22.7.1 Compiling Programs with libmysqld

In precompiled binary MySQL distributions that include libmysqld, the embedded server library, MySQL builds the library using the appropriate vendor compiler if there is one.

To get a libmysqld library if you build MySQL from source yourself, you should configure MySQL with the -DWITH_EMBEDDED_SERVER=1 option. See Section 2.8.4, “MySQL Source-Configuration Options”.

When you link your program with libmysqld, you must also include the system-specific pthread libraries and some libraries that the MySQL server uses. You can get the full list of libraries by executing mysql_config --libmysqld-libs.

The correct flags for compiling and linking a threaded program must be used, even if you do not directly call any thread functions in your code.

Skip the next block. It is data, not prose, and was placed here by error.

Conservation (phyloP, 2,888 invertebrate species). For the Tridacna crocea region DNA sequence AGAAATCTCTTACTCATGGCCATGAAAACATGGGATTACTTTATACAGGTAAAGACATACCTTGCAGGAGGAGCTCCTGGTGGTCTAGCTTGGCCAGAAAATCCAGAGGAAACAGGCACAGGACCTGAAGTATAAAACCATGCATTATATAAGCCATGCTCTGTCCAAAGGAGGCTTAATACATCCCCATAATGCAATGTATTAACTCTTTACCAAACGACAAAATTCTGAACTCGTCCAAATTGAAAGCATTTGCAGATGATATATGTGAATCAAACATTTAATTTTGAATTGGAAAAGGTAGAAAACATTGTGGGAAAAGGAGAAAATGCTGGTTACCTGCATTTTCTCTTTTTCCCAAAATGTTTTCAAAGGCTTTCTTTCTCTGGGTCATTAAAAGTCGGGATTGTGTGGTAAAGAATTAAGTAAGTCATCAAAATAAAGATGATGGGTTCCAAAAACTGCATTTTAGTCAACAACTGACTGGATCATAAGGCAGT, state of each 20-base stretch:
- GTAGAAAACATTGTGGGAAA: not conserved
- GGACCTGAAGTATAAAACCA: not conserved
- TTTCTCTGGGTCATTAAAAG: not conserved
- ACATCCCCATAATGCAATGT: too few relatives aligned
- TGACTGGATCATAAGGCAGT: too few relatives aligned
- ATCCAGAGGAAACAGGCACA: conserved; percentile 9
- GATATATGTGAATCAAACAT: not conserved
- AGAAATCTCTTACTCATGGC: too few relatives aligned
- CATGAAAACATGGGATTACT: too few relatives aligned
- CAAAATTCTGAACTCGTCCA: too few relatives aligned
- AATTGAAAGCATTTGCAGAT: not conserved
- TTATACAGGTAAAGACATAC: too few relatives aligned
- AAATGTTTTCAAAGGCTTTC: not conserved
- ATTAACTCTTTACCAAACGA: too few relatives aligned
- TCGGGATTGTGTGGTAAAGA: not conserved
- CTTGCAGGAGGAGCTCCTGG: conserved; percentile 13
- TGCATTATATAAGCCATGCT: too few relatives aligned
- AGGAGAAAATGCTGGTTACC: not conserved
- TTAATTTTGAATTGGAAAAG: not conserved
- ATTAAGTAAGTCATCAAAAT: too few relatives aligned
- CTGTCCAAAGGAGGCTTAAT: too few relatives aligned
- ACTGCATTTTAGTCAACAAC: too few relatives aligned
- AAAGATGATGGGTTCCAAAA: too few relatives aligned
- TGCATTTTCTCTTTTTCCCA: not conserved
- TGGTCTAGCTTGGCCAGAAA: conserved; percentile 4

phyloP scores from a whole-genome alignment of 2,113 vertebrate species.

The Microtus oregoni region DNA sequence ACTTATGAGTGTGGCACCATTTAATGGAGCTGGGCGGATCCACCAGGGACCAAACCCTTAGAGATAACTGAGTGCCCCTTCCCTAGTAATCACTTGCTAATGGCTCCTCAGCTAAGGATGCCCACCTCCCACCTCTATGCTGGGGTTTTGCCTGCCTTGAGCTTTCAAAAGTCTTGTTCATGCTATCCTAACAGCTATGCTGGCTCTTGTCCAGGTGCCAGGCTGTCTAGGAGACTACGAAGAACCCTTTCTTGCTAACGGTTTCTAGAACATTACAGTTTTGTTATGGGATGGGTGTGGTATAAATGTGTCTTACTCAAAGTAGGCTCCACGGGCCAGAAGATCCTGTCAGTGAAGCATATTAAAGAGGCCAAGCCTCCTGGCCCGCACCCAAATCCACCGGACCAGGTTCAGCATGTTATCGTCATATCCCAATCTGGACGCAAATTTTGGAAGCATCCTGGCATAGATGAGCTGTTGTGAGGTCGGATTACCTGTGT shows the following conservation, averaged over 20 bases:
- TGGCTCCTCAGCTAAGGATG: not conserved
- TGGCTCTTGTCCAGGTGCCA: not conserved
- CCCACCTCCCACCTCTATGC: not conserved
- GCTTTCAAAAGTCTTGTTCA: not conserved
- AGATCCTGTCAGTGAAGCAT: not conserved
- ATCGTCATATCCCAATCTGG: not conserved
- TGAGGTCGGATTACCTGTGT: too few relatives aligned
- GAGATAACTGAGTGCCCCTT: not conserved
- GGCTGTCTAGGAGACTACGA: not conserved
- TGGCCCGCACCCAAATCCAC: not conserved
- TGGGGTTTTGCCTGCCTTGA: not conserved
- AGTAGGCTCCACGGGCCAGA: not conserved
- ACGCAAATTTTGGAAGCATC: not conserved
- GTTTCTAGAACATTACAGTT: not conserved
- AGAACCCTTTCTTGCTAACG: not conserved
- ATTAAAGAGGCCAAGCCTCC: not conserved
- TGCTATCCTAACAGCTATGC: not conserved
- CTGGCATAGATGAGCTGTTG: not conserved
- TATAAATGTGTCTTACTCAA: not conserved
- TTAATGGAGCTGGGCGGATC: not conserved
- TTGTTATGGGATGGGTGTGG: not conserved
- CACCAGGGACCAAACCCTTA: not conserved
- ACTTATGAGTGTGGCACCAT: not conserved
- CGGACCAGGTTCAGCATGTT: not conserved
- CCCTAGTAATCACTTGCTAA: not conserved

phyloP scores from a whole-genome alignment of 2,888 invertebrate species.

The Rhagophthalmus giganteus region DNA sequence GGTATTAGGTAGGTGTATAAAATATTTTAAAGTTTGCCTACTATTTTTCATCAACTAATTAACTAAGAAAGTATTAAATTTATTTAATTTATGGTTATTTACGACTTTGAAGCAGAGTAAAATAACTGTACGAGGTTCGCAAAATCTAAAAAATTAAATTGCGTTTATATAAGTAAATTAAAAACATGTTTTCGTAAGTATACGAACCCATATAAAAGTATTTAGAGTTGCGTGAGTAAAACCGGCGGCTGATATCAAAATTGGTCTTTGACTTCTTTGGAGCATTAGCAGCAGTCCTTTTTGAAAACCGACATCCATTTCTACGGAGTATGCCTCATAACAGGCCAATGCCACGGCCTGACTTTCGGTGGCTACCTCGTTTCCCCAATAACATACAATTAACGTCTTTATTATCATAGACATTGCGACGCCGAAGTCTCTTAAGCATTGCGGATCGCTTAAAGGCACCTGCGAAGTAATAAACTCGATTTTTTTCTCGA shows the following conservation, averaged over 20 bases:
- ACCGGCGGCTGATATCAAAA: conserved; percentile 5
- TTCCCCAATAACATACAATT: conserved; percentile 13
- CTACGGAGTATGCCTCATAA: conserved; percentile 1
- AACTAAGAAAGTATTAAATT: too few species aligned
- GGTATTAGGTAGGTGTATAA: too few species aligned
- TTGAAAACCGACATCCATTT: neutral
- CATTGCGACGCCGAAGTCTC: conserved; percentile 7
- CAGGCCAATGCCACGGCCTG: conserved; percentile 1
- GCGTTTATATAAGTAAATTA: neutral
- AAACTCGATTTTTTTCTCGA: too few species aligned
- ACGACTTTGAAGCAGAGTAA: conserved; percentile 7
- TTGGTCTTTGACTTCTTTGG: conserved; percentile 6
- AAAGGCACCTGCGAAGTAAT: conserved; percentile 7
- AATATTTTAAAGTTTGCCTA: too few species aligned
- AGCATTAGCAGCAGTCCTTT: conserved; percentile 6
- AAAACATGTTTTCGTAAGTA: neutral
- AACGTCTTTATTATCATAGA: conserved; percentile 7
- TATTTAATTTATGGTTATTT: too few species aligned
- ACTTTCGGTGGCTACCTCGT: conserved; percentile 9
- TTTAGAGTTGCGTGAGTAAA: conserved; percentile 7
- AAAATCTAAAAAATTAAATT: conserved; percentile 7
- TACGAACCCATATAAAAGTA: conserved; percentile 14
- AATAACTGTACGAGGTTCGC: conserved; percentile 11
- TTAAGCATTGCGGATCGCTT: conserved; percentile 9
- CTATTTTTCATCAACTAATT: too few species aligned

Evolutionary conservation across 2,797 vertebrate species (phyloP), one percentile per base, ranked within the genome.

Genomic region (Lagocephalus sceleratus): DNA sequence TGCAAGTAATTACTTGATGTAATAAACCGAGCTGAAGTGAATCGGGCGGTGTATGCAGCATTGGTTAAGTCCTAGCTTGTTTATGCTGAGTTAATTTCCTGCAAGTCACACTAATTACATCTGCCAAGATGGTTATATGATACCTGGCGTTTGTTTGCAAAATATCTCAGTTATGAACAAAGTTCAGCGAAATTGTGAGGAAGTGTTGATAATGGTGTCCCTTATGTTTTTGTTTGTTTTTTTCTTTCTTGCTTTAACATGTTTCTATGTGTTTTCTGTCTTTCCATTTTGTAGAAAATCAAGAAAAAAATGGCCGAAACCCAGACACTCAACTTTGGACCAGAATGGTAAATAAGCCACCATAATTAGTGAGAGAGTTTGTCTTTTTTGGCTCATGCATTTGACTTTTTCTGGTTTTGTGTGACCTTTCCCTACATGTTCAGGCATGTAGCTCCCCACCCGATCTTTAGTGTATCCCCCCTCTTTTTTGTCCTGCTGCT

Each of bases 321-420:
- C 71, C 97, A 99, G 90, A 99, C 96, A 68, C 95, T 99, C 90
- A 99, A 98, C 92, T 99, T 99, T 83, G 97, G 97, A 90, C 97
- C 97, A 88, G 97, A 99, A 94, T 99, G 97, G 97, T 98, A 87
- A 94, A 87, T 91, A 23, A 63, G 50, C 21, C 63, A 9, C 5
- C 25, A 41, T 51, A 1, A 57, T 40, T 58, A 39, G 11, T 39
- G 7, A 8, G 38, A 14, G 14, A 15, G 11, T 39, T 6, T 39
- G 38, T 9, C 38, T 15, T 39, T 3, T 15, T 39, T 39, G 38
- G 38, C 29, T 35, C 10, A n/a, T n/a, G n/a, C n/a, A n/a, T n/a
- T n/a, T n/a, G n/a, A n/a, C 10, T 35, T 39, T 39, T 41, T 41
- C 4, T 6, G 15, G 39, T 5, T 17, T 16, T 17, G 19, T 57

To compile a C program to include the necessary files to embed the MySQL server library into an executable version of a program, the compiler will need to know where to find various files and need instructions on how to compile the program. The following example shows how a program could be compiled from the command line, assuming that you are using gcc, use the GNU C compiler:

gcc mysql_test.c -o mysql_test \
`/usr/local/mysql/bin/mysql_config --include --libmysqld-libs`

Immediately following the gcc command is the name of the C program source file. After it, the -o option is given to indicate that the file name that follows is the name that the compiler is to give to the output file, the compiled program. The next line of code tells the compiler to obtain the location of the include files and libraries and other settings for the system on which it is compiled. The mysql_config command is contained in backticks, not single quotation marks.

On some non-gcc platforms, the embedded library depends on C++ runtime libraries and linking against the embedded library might result in missing-symbol errors. To solve this, link using a C++ compiler or explicitly list the required libraries on the link command line.